23. Thoroughly enjoyable, never heard of 24d but constructed it from the clue. (I never, ever use hints!)
    Thanks Giovanni and Gazza,

    1. I think you should use the hints if you need to – they are always really helpful, informative and well written. I think it’s how we learn – all the bloggers have been doing crosswords for ages (I think) and are ready, willing and able to help the less experienced among us.

    2. Hrothgar, “(I never, ever use hints!)”

      …….. but what do you do if you have no idea about a particular clue?

      I presume that has never happened…?

      1. On the rare occasions I am unable to solve a clue in ‘my’ reasonable time, I call it “outstanding” put it to one side and go back to it later.
        And I invariably, eventually, solve it, unaided.
        I really enjoy the blogs and graphics etc. and find sometimes my reasoning is at odds with that of the blogger.
        I reckon in two years of doing this particular crossword, you have covered most eventualities, and should perhaps be unaided.
        Also, the only aid I would use would be to look up a word constructed by me, but unknown to me, from working out the clue.

  24. Enjoyed this one after my couple of misunderstandings yesterday. Managed it with a dictionary for confirmation on a few. Didn’t understand the yesteryear reference although I was sure it was Borders. Gazza’s explanation of it going into liquidation cleared that one up. Would have finished it sooner had I not made the same mistake as Brian and Beaver with the misspelling of Britannia! Favourites 13d and 20d. ***/**** from me.

  25. Enjoyable for me. ***/****. Thanx to Compiler and Gazza for the review. Also enjoyed the ‘Quickie’ forgotten what its called when it includes all the letter of the alphabet., no doubt someone will advise.

  26. Thanks to the two G’s. Great stuff from Giovanni, enjoyed it, but I was a bit lucky. I guessed 2,7,20d & 21a from the checkers, and had to check out Gazza’s excellent hints to see if I was correct. Favourites were 25& 28a and 13& 15d. Where is the Spring weather they’re promising!? It’s sure not in Central London :-)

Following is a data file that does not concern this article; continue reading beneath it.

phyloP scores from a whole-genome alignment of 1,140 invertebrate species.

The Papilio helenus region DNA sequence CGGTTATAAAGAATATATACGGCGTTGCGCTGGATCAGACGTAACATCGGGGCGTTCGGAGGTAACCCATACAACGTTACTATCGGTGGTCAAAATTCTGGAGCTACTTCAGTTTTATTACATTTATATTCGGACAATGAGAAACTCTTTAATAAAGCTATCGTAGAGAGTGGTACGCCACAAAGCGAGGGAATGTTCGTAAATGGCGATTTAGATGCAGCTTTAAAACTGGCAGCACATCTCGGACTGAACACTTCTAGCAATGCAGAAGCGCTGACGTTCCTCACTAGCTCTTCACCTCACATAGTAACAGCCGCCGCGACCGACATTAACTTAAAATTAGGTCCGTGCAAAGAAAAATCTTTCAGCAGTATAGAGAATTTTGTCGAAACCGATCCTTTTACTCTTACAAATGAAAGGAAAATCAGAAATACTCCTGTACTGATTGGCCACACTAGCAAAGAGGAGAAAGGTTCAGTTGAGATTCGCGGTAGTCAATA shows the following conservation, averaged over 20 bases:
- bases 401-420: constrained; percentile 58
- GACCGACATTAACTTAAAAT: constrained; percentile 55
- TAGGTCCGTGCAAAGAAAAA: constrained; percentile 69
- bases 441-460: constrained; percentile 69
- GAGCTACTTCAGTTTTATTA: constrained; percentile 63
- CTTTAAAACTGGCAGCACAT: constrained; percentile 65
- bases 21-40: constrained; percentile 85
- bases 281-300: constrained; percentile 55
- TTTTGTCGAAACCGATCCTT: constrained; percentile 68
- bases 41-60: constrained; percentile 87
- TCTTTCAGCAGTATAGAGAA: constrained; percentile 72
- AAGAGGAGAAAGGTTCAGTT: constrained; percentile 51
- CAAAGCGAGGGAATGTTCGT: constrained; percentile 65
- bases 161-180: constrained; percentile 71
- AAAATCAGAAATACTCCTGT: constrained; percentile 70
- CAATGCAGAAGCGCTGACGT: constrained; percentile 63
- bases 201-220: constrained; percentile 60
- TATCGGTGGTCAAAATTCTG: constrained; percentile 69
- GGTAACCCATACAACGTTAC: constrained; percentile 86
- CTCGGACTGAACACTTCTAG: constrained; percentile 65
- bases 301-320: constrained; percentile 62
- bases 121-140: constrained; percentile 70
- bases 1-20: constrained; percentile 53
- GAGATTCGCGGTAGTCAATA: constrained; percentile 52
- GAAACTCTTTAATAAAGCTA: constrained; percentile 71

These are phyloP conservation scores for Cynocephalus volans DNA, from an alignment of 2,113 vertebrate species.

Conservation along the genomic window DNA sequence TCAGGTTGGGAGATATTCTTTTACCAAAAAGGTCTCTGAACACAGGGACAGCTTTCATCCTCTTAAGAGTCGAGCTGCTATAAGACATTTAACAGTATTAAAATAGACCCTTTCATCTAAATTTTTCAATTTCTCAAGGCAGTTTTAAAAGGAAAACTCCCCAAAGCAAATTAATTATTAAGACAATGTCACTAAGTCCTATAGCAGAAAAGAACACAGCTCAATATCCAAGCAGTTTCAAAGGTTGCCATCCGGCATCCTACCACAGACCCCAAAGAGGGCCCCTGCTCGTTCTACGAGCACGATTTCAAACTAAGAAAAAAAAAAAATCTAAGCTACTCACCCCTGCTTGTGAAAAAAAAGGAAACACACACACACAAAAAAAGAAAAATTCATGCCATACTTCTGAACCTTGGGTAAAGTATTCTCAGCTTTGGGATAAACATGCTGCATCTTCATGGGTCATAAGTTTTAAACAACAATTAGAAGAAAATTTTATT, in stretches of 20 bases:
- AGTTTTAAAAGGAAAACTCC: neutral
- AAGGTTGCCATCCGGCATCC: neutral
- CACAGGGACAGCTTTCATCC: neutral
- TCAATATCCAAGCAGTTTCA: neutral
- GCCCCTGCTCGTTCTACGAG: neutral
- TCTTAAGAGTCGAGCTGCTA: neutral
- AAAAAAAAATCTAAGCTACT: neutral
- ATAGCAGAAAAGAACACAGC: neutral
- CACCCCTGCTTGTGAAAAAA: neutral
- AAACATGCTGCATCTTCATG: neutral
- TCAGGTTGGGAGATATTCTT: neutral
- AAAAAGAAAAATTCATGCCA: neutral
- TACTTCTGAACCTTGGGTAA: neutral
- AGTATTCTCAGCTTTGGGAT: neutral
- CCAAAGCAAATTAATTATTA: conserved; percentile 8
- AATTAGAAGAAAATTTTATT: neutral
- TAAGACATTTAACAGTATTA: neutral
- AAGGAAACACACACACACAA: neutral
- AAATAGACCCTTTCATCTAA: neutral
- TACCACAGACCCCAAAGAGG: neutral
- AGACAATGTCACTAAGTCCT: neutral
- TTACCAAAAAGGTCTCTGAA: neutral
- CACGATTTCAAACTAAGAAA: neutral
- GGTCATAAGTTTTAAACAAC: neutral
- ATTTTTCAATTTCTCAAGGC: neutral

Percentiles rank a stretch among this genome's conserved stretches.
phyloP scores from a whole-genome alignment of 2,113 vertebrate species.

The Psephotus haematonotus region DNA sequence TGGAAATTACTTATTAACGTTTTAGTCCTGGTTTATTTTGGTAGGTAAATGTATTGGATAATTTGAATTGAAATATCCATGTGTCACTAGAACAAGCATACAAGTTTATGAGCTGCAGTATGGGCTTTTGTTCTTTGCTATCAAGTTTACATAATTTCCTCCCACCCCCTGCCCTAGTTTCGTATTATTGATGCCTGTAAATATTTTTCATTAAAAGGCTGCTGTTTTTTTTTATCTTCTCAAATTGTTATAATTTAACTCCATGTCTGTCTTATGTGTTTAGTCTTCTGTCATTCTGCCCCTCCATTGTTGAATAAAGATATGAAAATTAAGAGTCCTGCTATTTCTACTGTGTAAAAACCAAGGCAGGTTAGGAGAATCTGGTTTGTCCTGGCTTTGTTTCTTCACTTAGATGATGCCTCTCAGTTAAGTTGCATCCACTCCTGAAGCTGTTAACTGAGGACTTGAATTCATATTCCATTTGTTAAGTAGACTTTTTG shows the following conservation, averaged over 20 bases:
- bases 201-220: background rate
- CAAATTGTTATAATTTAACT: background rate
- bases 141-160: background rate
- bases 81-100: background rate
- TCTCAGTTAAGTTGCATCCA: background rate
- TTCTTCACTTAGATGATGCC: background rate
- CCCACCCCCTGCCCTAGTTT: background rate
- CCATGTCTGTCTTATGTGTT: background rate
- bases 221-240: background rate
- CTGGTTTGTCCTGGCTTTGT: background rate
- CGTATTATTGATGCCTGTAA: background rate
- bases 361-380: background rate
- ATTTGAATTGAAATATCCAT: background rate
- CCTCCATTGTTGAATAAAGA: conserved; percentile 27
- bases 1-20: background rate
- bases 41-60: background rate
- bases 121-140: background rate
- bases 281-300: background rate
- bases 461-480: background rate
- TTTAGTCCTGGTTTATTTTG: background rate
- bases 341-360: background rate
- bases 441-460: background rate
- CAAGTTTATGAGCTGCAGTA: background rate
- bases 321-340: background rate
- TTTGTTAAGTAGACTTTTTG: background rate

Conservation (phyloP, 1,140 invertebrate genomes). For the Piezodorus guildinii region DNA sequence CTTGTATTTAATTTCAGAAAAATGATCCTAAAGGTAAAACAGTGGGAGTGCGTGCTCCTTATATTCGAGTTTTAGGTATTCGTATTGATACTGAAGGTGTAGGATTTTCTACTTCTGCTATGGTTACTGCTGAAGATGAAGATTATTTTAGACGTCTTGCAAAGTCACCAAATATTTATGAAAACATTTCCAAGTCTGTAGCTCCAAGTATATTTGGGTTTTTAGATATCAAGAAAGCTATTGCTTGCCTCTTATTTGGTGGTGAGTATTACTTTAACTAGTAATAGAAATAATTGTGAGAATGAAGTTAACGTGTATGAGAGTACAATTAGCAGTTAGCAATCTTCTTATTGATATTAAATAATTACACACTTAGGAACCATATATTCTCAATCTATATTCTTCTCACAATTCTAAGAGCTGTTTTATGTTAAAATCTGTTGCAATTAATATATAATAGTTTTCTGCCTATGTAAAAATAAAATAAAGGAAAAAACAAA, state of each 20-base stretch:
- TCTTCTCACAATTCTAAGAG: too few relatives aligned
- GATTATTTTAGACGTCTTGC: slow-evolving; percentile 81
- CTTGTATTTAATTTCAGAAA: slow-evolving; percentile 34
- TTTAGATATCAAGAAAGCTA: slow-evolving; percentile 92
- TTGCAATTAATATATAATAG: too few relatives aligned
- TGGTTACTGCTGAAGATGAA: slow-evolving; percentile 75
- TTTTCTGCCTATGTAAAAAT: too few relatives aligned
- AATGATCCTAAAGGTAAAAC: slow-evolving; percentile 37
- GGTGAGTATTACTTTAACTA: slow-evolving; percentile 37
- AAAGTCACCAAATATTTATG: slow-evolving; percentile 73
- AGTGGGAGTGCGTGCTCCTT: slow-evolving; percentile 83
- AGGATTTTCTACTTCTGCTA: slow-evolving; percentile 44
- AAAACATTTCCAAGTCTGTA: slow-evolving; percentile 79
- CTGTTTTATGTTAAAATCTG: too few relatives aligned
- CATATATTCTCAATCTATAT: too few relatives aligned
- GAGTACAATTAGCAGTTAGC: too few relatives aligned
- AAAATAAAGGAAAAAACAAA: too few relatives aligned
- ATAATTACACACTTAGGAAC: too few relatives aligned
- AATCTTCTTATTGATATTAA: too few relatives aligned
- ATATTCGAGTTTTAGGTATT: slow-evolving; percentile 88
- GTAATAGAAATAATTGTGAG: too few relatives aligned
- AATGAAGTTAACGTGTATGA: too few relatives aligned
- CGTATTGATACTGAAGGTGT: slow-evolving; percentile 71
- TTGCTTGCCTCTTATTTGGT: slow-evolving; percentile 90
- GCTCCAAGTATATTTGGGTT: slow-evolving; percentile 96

1. … it’s sure as hell not in Oxford either – grey – chilly wind – no sun – temp says 10C but feels colder. :sad: we do, of course, need rain really badly but no sign of that either.

  27. Enjoyed solving this fare from The Don this afternoon – always pick up my DT after lunch.
    My likes : 5a, 11a, 18a, 28a, 8d, 15d, 20d & 23d.

    I used to shop at Borders when I was in California – in fact I still have their plastic client cards!

    Re 4d when you see Tom mentioned you know it is another pussy (no comments Gazza).

    1. How can you POSSIBLY say that? Giovanni sets wonderful crosswords every Friday – just because you can’t do them doesn’t mean that they are “tripe”!

    2. Thanks to Giovanni for an accessible puzzle – Like most here I enjoyed it and like gazza found a couple of clues that I struggled on (HAAR being one of them – I knew the word but having never been a member of the AA I didn’t see them as an emergency service).

      What I can’t rationalise is telboy’s comment above. Clearly my latest Chambers Dictionaty and Thesaurus does not include this meaning of tripe.

  28. Late on parade as I have only just about recovered from the mammoth task that judging the DIY COW has become since I last graced / despoiled the judge’s chair. Enjoyable crossword with lots to get you thinking and smiling. Although there was some trickier constructions and unfamilar words, the usual trademark Giovanni cluing meant that the more unusual words were gettable. Thanks to the setter and to Gazza for the review.

  29. It is also worth noting that today mark’s Giovanni’s 25th anniversary setting for the Independent (as Quixote) with an excellent crossword there set by him.

  30. I was really struggling with this on the train this morning, but suddenly a few clues started falling in to place and I was off. Enjoyed what I could do, but was totally stumped with 2d, 8d, 23d and 24d. Thanks heavens I discovered this website. It always used to annoy me seeing the answer in the paper the next day and still not having a clue.

  31. As a very recent newbie (though a fairly ancient one!) to Crosswords, rarely solving more than a few of the DT clues, I surprised myself by solving this one completely without my usual need to resort to the immensely helpful tips on this excellent blog. (But I lingered for ages up a blind alley with ‘arranged’ and ‘operating’ – thinking they were anagram pointers to adjacent words. I suppose crossword-setters have to be allowed to use words like ‘confused’, ‘jumbled’ and ‘operated’ sometimes in their literal or at least figurative meanings…:-)

  32. Maybe it’s my imagination, but some of the answers seem to point to a bookseller’s chequered career! (Perhaps an employee working in the dictionary and reference section of a bookshop?)
    See the answers to 2d, 5a, 25a (if 25a were to have an extra ‘c’), 17d, maybe even 22a and 5d….

    Perhaps this hapless employee 1a away without 18a, but then when the bookstore chain of 2d went bust, he got the 21a, and despite the 14a of his employers, he had to say a tearful farewell to his 16d 12a of a colleague, his dreams of joint visits to 3d and the10a now shattered…

  33. Damper is something all Guides and Scouts make on hikes and camps. Just a mixture of flour and water and usually wound round a stick and cooked over the campfire.